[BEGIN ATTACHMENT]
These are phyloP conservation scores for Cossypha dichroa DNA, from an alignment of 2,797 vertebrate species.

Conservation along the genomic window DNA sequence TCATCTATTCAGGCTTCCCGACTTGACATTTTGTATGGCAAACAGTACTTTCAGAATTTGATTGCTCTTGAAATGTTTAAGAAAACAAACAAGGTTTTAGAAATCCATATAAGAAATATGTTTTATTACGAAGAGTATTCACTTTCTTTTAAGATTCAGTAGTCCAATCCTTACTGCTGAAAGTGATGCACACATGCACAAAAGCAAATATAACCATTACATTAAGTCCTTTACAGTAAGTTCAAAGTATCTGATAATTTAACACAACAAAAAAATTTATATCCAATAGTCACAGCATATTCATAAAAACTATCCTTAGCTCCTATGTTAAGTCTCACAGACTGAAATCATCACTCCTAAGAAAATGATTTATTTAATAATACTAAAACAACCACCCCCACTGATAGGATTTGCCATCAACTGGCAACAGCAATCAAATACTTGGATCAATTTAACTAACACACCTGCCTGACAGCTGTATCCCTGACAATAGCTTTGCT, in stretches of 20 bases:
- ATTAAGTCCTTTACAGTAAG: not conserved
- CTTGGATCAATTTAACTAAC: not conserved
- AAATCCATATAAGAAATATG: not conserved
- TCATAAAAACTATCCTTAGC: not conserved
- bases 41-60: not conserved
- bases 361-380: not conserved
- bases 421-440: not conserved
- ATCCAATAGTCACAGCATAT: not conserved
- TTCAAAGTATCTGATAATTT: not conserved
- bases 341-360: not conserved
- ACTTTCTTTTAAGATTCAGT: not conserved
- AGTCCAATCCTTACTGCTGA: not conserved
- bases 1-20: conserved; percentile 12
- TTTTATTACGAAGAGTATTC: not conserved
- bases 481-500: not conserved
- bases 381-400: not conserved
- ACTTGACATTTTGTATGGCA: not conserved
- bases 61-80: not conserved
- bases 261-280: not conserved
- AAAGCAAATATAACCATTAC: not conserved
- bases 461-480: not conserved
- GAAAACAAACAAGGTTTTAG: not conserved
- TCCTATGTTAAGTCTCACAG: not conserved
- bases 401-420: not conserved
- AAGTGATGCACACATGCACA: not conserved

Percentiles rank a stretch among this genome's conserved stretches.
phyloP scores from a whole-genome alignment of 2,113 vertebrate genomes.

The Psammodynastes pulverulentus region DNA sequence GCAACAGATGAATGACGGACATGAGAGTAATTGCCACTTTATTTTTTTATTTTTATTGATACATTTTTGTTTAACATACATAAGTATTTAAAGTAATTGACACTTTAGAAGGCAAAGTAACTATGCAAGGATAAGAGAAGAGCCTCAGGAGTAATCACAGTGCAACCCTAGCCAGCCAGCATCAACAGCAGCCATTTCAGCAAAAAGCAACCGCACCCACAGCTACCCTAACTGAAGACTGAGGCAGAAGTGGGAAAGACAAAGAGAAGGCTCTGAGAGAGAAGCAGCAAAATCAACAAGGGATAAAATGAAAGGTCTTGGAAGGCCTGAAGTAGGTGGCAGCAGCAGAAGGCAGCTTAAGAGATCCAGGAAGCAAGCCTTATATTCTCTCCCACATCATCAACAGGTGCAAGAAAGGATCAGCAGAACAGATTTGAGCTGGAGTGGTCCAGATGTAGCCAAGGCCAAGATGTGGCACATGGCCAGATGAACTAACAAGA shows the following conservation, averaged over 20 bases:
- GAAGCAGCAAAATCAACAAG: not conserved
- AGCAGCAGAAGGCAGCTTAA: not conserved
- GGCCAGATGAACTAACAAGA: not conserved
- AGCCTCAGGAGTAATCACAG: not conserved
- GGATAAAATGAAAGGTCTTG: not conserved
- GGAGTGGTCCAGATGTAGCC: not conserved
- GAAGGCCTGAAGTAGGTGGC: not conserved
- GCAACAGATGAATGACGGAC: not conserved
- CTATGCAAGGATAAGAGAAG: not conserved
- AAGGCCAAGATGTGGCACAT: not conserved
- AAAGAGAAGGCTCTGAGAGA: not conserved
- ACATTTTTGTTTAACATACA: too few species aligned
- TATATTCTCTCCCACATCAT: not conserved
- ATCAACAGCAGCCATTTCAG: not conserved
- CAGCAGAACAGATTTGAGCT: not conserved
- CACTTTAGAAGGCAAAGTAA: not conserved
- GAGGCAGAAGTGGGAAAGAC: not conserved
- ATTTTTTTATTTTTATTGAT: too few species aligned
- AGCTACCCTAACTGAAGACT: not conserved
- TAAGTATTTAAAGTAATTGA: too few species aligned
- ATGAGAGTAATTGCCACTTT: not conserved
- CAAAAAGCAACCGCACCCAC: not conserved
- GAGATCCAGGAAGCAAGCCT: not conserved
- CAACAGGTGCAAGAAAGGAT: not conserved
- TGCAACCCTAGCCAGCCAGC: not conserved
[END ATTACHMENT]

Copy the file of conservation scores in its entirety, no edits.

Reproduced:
These are phyloP conservation scores for Cossypha dichroa DNA, from an alignment of 2,797 vertebrate species.

Conservation along the genomic window DNA sequence TCATCTATTCAGGCTTCCCGACTTGACATTTTGTATGGCAAACAGTACTTTCAGAATTTGATTGCTCTTGAAATGTTTAAGAAAACAAACAAGGTTTTAGAAATCCATATAAGAAATATGTTTTATTACGAAGAGTATTCACTTTCTTTTAAGATTCAGTAGTCCAATCCTTACTGCTGAAAGTGATGCACACATGCACAAAAGCAAATATAACCATTACATTAAGTCCTTTACAGTAAGTTCAAAGTATCTGATAATTTAACACAACAAAAAAATTTATATCCAATAGTCACAGCATATTCATAAAAACTATCCTTAGCTCCTATGTTAAGTCTCACAGACTGAAATCATCACTCCTAAGAAAATGATTTATTTAATAATACTAAAACAACCACCCCCACTGATAGGATTTGCCATCAACTGGCAACAGCAATCAAATACTTGGATCAATTTAACTAACACACCTGCCTGACAGCTGTATCCCTGACAATAGCTTTGCT, in stretches of 20 bases:
- ATTAAGTCCTTTACAGTAAG: not conserved
- CTTGGATCAATTTAACTAAC: not conserved
- AAATCCATATAAGAAATATG: not conserved
- TCATAAAAACTATCCTTAGC: not conserved
- bases 41-60: not conserved
- bases 361-380: not conserved
- bases 421-440: not conserved
- ATCCAATAGTCACAGCATAT: not conserved
- TTCAAAGTATCTGATAATTT: not conserved
- bases 341-360: not conserved
- ACTTTCTTTTAAGATTCAGT: not conserved
- AGTCCAATCCTTACTGCTGA: not conserved
- bases 1-20: conserved; percentile 12
- TTTTATTACGAAGAGTATTC: not conserved
- bases 481-500: not conserved
- bases 381-400: not conserved
- ACTTGACATTTTGTATGGCA: not conserved
- bases 61-80: not conserved
- bases 261-280: not conserved
- AAAGCAAATATAACCATTAC: not conserved
- bases 461-480: not conserved
- GAAAACAAACAAGGTTTTAG: not conserved
- TCCTATGTTAAGTCTCACAG: not conserved
- bases 401-420: not conserved
- AAGTGATGCACACATGCACA: not conserved

Percentiles rank a stretch among this genome's conserved stretches.
phyloP scores from a whole-genome alignment of 2,113 vertebrate genomes.

The Psammodynastes pulverulentus region DNA sequence GCAACAGATGAATGACGGACATGAGAGTAATTGCCACTTTATTTTTTTATTTTTATTGATACATTTTTGTTTAACATACATAAGTATTTAAAGTAATTGACACTTTAGAAGGCAAAGTAACTATGCAAGGATAAGAGAAGAGCCTCAGGAGTAATCACAGTGCAACCCTAGCCAGCCAGCATCAACAGCAGCCATTTCAGCAAAAAGCAACCGCACCCACAGCTACCCTAACTGAAGACTGAGGCAGAAGTGGGAAAGACAAAGAGAAGGCTCTGAGAGAGAAGCAGCAAAATCAACAAGGGATAAAATGAAAGGTCTTGGAAGGCCTGAAGTAGGTGGCAGCAGCAGAAGGCAGCTTAAGAGATCCAGGAAGCAAGCCTTATATTCTCTCCCACATCATCAACAGGTGCAAGAAAGGATCAGCAGAACAGATTTGAGCTGGAGTGGTCCAGATGTAGCCAAGGCCAAGATGTGGCACATGGCCAGATGAACTAACAAGA shows the following conservation, averaged over 20 bases:
- GAAGCAGCAAAATCAACAAG: not conserved
- AGCAGCAGAAGGCAGCTTAA: not conserved
- GGCCAGATGAACTAACAAGA: not conserved
- AGCCTCAGGAGTAATCACAG: not conserved
- GGATAAAATGAAAGGTCTTG: not conserved
- GGAGTGGTCCAGATGTAGCC: not conserved
- GAAGGCCTGAAGTAGGTGGC: not conserved
- GCAACAGATGAATGACGGAC: not conserved
- CTATGCAAGGATAAGAGAAG: not conserved
- AAGGCCAAGATGTGGCACAT: not conserved
- AAAGAGAAGGCTCTGAGAGA: not conserved
- ACATTTTTGTTTAACATACA: too few species aligned
- TATATTCTCTCCCACATCAT: not conserved
- ATCAACAGCAGCCATTTCAG: not conserved
- CAGCAGAACAGATTTGAGCT: not conserved
- CACTTTAGAAGGCAAAGTAA: not conserved
- GAGGCAGAAGTGGGAAAGAC: not conserved
- ATTTTTTTATTTTTATTGAT: too few species aligned
- AGCTACCCTAACTGAAGACT: not conserved
- TAAGTATTTAAAGTAATTGA: too few species aligned
- ATGAGAGTAATTGCCACTTT: not conserved
- CAAAAAGCAACCGCACCCAC: not conserved
- GAGATCCAGGAAGCAAGCCT: not conserved
- CAACAGGTGCAAGAAAGGAT: not conserved
- TGCAACCCTAGCCAGCCAGC: not conserved